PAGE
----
Video Execs Warn: Embrace OTT or Die
LR Cable News Analysis Alan Breznick, Cable/Video Practice Leader, Light Reading 8/1/2013
Speaking in three straight general sessions here during The Independent Show this week, industry experts said it's time for cable operators and programmers to acknowledge the power of broadband and accept the ascent of over-the-top (OTT) video. In particular, they called upon cable officials to embrace OTT video and incorporate it into their overall broadband and video bundles, especially as traditional pay TV offerings become too expensive for many consumers to afford and video subscriptions continue to fall.
"OTT is a real trend," said Patrick Knorr, EVP of business solutions and IP technology for Wave Broadband. "That's where the 20-year-olds are going. There's absolutely going to be a long-term trend toward different kinds of video."
Matt Stump, EVP of industry intelligence for One Touch Intelligence, brandished growth charts indicating that U.S. cable operators will soon have more broadband subscribers than video subscribers for the first time in the industry's history. Stump, who moderated one of the three OTT panels, noted that Charter Communications may be the first major MSO to reach that historic tipping point when it reports its second quarter earnings next week.
Stump also noted that the U.S. pay TV industry is on track to suffer an overall loss in video subscribers for the first time ever this year, after netting fewer than 175,000 subscribers last year. At the same time, he said, cable operators alone are adding 2 million broadband subscribers a year.
Knorr said Wave, a midsize West Coast cable operator based in Oregon, is moving toward offering OTT video because customers want access to the product. For similar reasons, he said Wave is embracing the TV Everywhere concept and seeking to expand its video offerings to as many screens as possible.
"I don't see it [OTT] as a real competitive threat," he said. "I see it as a real opportunity." He joked that he was wearing a black shirt to "mourn the death of the terminally ill video product."
Although Cincinnati Bell is still adding video subscribers, it is also embracing OTT video now, according to Michael Morrison, director of video services for the telco. He said Cincinnati Bell is looking to offer Internet video services over its new fiber network, as well as deliver such Web video services as Netflix and YouTube to customers' set-top boxes.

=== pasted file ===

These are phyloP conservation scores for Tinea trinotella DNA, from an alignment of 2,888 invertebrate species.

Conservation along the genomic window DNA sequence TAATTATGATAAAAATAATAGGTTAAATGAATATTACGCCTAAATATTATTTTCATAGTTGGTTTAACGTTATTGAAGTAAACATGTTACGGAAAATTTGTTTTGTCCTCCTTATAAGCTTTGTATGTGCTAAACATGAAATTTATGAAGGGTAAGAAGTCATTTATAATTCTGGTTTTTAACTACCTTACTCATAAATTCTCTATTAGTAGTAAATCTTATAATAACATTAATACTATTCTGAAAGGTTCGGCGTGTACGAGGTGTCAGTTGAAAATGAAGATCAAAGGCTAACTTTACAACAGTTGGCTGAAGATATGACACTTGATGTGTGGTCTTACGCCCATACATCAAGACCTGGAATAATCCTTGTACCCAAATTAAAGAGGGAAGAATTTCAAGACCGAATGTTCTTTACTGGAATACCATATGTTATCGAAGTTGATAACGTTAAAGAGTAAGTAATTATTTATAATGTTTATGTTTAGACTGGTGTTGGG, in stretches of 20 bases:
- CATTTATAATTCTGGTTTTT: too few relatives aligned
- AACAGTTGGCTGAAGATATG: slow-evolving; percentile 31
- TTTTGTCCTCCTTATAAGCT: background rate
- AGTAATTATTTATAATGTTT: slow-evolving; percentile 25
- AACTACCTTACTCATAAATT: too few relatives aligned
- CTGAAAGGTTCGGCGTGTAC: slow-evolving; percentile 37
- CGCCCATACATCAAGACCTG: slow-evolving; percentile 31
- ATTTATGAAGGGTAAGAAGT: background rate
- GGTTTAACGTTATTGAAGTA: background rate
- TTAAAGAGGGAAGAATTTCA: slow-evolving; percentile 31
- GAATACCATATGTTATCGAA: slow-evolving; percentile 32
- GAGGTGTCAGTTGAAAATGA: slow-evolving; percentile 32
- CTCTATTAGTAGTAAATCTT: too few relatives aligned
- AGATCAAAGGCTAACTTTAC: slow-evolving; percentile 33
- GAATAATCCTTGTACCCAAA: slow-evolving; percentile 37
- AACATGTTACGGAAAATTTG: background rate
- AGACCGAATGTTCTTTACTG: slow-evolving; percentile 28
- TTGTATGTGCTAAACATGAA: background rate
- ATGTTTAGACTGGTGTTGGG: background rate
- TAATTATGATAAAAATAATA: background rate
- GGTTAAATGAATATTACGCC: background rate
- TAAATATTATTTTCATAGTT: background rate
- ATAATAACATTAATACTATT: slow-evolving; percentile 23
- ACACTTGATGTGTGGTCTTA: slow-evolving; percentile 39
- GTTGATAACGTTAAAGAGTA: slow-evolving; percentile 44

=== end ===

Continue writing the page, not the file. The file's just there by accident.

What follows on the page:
"We want to protect the broadband pipe," he said. "We'd like to offer lower-cost video options to cement our broadband product."
Further, Morrison said, Cincinnati Bell is seeking to stream live video to tablets and other portable devices both inside and outside the home. "Those 20-somethings to 30-somethings want to watch it [video] outside the home," he said.
Stephanie Ruyle, EVP of distribution and affiliate partnerships for Pivot TV, added that cable operators could use a new Internet video network like hers to capture the growing hard-to-reach group of "millennials" not attracted to traditional pay TV fare. "We're at a tipping point now" with OTT providers, she said. "The industry needs to respond."
Ed Lee, VP of content acquisition for Roku, said Roku carries more than 900 content providers on its media streaming set-tops, including Netflix, Hulu, Amazon, Vudu, HBO Go and Epix, and has space for plenty more. "For us, it's nearly infinite," he said. He noted that Roku has now sold more than 5 million streaming boxes in the U.S.
In an earlier session, Laura Martin, managing director of Needham & Company, trotted out top executives from fine different OTT video services that are making a splash on the Web. She implored small and midsize cable operators to create broadband video bundles that would package these networks for relatively low monthly fees.
"The people on this stage can help you solve your programming problem" in reaching the millennials group, Martin said. She noted that each new 20-year-old pay TV customer is worth about $50,000 in revenue over the course of a lifetime because they pay about $1,000 a year in subscription fees for 50 years.
— Alan Breznick, Cable/Video Practice Leader, Light Reading